|State||Greater Accra Region|
Accra (; Twi: Nkran; Dagbani: Ankara; Ga: Ga or Gaga) is the capital of Ghana covering an area of 225.67 km2 (87.13 sq mi) with an estimated urban population of 4.2 million as of 2020. It is organized into 12 local government districts – 11 municipal districts and the Accra Metropolitan District, which is the only district within the capital to be granted city status. "Accra" usually refers to the Accra Metropolitan Area, which serves as the capital of Ghana, while the district which is within the jurisdiction of the Accra Metropolitan Assembly is distinguished from the rest of the capital as the "City of Accra". In common usage, however, the terms "Accra" and "City of Accra" are used interchangeably.
The intersection of the Lafa stream and Mallam junction serves as the western border of Accra, the Great Hall of the University of Ghana forms Accra's northern border, while the Nautical College forms the eastern border. The Gulf of Guinea forms the southern border.
Formed from the merger of distinct settlements around British Fort James, Dutch Fort Crêvecoeur (Ussher Fort), and Danish Fort Christiansborg as Jamestown, Usshertown, and Christiansborg respectively, Accra served as the capital of the British Gold Coast between 1877 and 1957 and has since transitioned into a modern metropolis. The capital's architecture reflects this history, ranging from 19th-century colonial architecture to modern skyscrapers and apartment blocks.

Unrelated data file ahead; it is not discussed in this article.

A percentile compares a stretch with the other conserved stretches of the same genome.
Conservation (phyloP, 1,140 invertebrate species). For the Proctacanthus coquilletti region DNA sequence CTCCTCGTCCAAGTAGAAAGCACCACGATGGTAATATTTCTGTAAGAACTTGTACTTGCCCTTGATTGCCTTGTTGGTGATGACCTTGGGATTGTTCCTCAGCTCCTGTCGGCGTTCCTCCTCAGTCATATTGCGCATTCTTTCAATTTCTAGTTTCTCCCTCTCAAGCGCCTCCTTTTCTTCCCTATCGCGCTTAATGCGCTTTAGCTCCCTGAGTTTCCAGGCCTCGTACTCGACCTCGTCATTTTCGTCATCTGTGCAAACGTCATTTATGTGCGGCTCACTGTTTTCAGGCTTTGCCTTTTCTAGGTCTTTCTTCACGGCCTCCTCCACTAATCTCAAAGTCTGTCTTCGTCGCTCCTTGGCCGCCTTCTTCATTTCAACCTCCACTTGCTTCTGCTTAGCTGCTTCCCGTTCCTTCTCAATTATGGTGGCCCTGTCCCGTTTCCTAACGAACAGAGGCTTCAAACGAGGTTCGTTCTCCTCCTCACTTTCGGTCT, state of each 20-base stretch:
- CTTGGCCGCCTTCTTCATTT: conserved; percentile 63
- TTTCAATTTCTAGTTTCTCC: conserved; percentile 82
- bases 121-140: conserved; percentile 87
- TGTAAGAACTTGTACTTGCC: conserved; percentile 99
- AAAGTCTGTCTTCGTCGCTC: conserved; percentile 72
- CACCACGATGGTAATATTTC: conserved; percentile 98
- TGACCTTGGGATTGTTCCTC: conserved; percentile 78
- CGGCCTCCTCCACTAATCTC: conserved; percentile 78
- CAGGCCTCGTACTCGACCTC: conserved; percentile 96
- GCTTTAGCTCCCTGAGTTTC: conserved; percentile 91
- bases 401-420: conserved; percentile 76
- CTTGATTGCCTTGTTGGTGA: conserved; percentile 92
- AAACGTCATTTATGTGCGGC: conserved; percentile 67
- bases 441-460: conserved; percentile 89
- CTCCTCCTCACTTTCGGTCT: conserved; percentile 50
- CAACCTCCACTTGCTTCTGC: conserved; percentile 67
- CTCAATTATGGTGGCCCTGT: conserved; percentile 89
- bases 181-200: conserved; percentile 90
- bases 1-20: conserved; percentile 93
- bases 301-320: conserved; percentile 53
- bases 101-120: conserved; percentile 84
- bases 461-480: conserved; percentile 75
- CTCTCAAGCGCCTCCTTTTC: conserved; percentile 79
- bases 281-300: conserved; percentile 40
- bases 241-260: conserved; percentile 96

Vancouver ( (listen) van-KOO-vər) is a major city in western Canada, located in the Lower Mainland region of British Columbia. As the most populous city in the province, the 2016 census recorded 631,486 people in the city, up from 603,502 in 2011. The Greater Vancouver area had a population of 2,463,431 in 2016, making it the third-largest metropolitan area in Canada. Vancouver has the highest population density in Canada, with over 5,400 people per square kilometre, which makes it the fifth-most densely populated city with over 250,000 residents in North America, behind New York City, Guadalajara, San Francisco, and Mexico City. Vancouver is one of the most ethnically and linguistically diverse cities in Canada: 52% of its residents are not native English speakers, 48.9% are native speakers of neither English nor French, and 50.6% of residents belong to visible minority groups.Vancouver is consistently named as one of the top five worldwide cities for livability and quality of life, and the Economist Intelligence Unit acknowledged it as the first city ranked among the top ten of the world's most well-living cities for ten consecutive years. However, Vancouver also ranks as the most expensive city to live in Canada and as the fourth-most expensive housing market globally. In 2011, the city planned to become the greenest city in the world by 2020. Vancouverism is the city's urban planning design philosophy.
Vancouver was originally named Gastown and began as a settlement which grew around the site of a makeshift tavern on the western edges of Hastings Mill that was built on July 1, 1867 and owned by proprietor Gassy Jack.
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